Cells, EMF, Internal Resistance are the components which complete the circuit and help the flow of electricity within the circuit. Cells, emf and internal resistance are inter-related to one another. Batteries i.e. Cells are posses internal resistance and potential difference i.e. voltage. Know more about Cells, emf and internal resistance in this article, explore more below!

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## Cells

An “electric power supply” is also an Electric cell. Cells generate electricity and also derives chemical reactions. One or more electrochemical cells are batteries. Every cell has two terminals namely:

- Anode: Anode is the terminal from where the current flows in from out i.e. it provides an incoming channel for the current to enter the circuit or the device.
- Cathode: Cathode is the terminal from where the current flows out i.e. it provides an outgoing current flow from the circuit or the device.

**Browse more Topics under Current Electricity**

- Electric Current
- Ohm’s Law
- Electrical Energy and Power
- Resistivity of Various Materials
- Temperature Dependence of Resistivity
- Drift of Electrons and the Origin of Resistivity
- Combination of Resistors – Series and Parallel
- Atmospheric Electricity and Kirchhoff’s Law
- Wheatstone Bridge, Meter Bridge and Potentiometer
- Cells in Series and Parallel

There are different types of cells available and some of them are as follows:

- Electric Cells
- Fuel Cells
- Secondary Cells
- Galvanic Cells
- Photovoilatatie Cells
- Solar Cells
- Storage Cells
- Primary Cells

## EMF

EMF is Electromotive Force, which is measured in coulombs of charge. It is pressure developed or an electric intensity from a electrical energy or a source. It is a device which converts any form of energy into electrical energy which is then measured with coulombs of charge. EMF i.e ElectroMotive Force id denoted by, .

** emf = I (R + r)**

Where I is the current in amperes; R is the resistance of load in the circuit in ohms; r is the ** internal resistance** in ohms.

**emf = E/ Q**

Where E is the energy in joules; Q is the charge in coulombs.

## Internal Resistance

When there is current present in the device or the electrical circuit and there’s a voltage drop in source voltage or source battery is internal resistance. It is caused due to electrolytic material in batteries or other voltage sources.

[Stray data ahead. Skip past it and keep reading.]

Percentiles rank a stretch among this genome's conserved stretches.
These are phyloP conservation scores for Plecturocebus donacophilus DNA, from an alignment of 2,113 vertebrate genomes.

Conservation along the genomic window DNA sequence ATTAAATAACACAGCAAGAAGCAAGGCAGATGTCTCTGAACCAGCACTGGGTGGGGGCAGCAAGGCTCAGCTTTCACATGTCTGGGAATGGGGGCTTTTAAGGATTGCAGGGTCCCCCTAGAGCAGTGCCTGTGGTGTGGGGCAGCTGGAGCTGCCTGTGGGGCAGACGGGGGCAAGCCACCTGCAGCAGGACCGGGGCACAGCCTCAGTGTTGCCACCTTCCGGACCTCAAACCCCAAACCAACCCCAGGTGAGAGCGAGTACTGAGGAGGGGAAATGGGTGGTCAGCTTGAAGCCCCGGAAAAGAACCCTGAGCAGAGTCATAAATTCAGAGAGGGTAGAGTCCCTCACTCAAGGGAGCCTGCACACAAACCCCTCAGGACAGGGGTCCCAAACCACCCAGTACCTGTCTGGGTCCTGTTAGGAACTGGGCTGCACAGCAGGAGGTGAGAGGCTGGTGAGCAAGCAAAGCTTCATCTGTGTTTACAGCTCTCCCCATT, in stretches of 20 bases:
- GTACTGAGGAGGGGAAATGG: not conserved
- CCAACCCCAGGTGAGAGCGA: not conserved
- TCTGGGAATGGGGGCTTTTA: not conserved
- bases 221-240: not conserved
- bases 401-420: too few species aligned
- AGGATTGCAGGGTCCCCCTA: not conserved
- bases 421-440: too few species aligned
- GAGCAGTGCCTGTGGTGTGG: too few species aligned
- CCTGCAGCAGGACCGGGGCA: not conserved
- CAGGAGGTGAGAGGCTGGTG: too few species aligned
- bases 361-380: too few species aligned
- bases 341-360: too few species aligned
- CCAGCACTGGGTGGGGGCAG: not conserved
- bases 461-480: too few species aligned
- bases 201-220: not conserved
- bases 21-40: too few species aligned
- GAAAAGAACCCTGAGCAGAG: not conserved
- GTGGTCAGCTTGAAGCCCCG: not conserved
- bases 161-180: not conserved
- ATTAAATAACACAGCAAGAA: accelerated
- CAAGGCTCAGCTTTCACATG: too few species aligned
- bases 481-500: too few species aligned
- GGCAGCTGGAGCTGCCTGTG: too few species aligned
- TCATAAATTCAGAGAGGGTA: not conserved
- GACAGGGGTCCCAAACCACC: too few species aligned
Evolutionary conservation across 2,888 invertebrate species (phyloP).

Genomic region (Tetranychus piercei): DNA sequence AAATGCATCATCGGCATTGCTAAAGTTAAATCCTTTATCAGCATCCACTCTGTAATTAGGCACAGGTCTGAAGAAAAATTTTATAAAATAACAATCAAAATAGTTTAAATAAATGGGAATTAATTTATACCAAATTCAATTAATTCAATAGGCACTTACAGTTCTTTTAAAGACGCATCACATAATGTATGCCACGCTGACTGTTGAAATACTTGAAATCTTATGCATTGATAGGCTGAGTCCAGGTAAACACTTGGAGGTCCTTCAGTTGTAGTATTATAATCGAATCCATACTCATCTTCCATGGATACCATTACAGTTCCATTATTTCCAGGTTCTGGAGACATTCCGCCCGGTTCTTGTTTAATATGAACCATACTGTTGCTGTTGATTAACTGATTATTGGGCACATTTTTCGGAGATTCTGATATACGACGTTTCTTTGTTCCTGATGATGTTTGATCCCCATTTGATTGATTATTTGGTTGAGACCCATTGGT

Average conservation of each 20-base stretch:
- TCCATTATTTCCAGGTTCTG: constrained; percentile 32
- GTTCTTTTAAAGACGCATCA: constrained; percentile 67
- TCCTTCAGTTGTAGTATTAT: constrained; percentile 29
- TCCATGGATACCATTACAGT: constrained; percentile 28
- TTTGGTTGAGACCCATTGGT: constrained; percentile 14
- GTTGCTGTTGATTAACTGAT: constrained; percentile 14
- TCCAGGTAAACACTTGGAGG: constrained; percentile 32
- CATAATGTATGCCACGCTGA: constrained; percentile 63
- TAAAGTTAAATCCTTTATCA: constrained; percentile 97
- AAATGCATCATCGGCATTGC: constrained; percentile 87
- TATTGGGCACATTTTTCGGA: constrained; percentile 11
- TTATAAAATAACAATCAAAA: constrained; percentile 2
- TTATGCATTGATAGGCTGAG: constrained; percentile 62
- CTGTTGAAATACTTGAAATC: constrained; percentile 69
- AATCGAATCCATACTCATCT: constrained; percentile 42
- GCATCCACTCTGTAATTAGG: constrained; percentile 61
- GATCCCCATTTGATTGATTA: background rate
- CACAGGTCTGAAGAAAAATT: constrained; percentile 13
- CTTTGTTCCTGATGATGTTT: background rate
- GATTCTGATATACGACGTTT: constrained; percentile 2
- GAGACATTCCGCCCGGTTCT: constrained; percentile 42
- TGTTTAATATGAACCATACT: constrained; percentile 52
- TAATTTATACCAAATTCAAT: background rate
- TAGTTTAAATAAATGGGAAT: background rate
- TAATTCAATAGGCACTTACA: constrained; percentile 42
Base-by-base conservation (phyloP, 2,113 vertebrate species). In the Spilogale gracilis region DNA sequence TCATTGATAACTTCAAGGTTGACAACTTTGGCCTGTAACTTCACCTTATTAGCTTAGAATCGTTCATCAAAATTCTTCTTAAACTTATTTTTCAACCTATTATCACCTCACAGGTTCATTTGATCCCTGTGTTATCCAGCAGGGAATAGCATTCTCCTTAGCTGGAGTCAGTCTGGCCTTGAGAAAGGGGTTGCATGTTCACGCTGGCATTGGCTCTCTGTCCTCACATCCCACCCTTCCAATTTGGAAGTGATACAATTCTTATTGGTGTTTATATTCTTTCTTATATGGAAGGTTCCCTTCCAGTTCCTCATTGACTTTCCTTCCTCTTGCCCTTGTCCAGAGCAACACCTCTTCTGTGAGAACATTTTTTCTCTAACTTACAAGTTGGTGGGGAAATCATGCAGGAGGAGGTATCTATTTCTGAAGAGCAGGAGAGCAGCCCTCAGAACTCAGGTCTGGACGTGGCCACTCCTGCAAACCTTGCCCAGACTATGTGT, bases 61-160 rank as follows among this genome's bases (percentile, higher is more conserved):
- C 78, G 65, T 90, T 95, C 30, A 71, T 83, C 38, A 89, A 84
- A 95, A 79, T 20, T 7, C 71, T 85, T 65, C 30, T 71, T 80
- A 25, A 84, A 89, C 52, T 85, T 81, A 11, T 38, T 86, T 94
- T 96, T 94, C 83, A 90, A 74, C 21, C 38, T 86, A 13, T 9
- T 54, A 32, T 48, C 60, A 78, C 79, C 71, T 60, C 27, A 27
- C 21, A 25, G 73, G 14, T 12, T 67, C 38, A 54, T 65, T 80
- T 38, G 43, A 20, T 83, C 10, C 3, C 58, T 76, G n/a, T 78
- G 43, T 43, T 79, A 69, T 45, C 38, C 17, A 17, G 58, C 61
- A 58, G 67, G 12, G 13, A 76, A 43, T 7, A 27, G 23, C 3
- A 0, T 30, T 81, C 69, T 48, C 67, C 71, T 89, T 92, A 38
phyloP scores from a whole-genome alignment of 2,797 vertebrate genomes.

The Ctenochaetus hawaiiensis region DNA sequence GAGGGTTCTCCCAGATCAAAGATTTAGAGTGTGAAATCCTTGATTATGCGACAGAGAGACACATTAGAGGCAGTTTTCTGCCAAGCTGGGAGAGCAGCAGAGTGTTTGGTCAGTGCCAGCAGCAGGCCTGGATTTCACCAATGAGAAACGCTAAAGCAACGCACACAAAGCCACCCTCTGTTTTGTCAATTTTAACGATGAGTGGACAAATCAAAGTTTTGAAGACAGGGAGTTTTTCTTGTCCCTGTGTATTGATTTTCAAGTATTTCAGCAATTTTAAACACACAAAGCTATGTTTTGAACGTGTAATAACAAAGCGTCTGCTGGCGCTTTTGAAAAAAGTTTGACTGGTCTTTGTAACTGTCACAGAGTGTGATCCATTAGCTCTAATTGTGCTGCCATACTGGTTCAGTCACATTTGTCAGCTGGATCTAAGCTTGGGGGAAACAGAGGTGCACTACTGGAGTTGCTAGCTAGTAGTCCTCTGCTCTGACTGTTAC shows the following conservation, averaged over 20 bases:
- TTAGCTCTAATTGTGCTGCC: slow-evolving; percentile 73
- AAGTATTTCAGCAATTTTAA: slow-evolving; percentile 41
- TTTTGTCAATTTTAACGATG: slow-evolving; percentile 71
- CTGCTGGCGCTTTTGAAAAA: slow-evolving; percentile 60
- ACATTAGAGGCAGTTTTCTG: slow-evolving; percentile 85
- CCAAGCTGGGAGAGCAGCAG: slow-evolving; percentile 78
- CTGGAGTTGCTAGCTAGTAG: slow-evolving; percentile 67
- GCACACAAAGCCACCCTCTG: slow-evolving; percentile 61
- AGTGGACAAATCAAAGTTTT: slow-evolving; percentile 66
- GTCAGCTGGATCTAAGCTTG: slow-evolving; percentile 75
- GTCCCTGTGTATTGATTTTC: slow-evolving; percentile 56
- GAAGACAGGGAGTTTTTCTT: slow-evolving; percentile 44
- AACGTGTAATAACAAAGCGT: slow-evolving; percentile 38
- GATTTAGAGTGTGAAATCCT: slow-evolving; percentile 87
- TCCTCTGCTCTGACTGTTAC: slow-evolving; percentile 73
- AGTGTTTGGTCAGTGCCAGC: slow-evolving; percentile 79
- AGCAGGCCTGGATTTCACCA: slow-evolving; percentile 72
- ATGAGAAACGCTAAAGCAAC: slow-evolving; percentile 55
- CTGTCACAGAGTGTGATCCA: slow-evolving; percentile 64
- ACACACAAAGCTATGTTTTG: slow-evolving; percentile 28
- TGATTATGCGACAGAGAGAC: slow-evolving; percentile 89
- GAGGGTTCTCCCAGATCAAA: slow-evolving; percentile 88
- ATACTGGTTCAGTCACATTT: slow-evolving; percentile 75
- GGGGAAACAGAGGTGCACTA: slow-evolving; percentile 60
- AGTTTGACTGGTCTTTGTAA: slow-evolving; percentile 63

**Internal Resistance (r) = (E – V)/I**

Where E is the emf of the device; V is the potential difference between the device; I is the current in the device. Internal Resistance is the result of the resistance in the battery or the accumulation in the battery. the equation used to derive this is as follows:

**V = (E – Ir)**

**Solved Examples for You**

Question 1: The terminal voltage of a cell in an open circuit condition is

- Less than its emf
- More than its emf
- Equal to its emf
- Depends on its internal resistance

Solution: Option C. Equal to its emf. The terminal voltage of a cell in open circuit condition will be equal to the emf of the cell as the circuit is open there won’t be any drop across the internal resistance.

Question 2: What is the p.d. across the terminals (V_{T}) of a cell with emf E for the open circuit?

- V
_{T}<E - V
_{T}>E - V
_{T}=0 - V
_{T}=E

Solution: Option D. V_{T}=E, When the circuit is closed, the resulting current not only flows through the external circuit but through the source (battery, generator, transformer, etc.) itself. All sources have an internal resistance, which causes an internal voltage drop, slightly reducing the voltage across the terminals.

The larger the current, the larger the internal voltage drop, and the lower the terminal voltage. When the circuit is open, no current flows. So there is no internal voltage drop, and the full voltage appears across the source’s terminals. This is why the potential difference across the terminals of a cell when connected to a circuit is slightly lesser than the emf of the cell.

Question 3: The common dry cell produces a voltage of:

- 1.5V.
- 30V.
- 60V.
- 3V

Solution: Option A. 1.5V, A common dry cell is a type of electricity-producing chemical cell, commonly used today for many home and portable devices, often in form of batteries. By standards, a common dry cell has a constant voltage of 1.5

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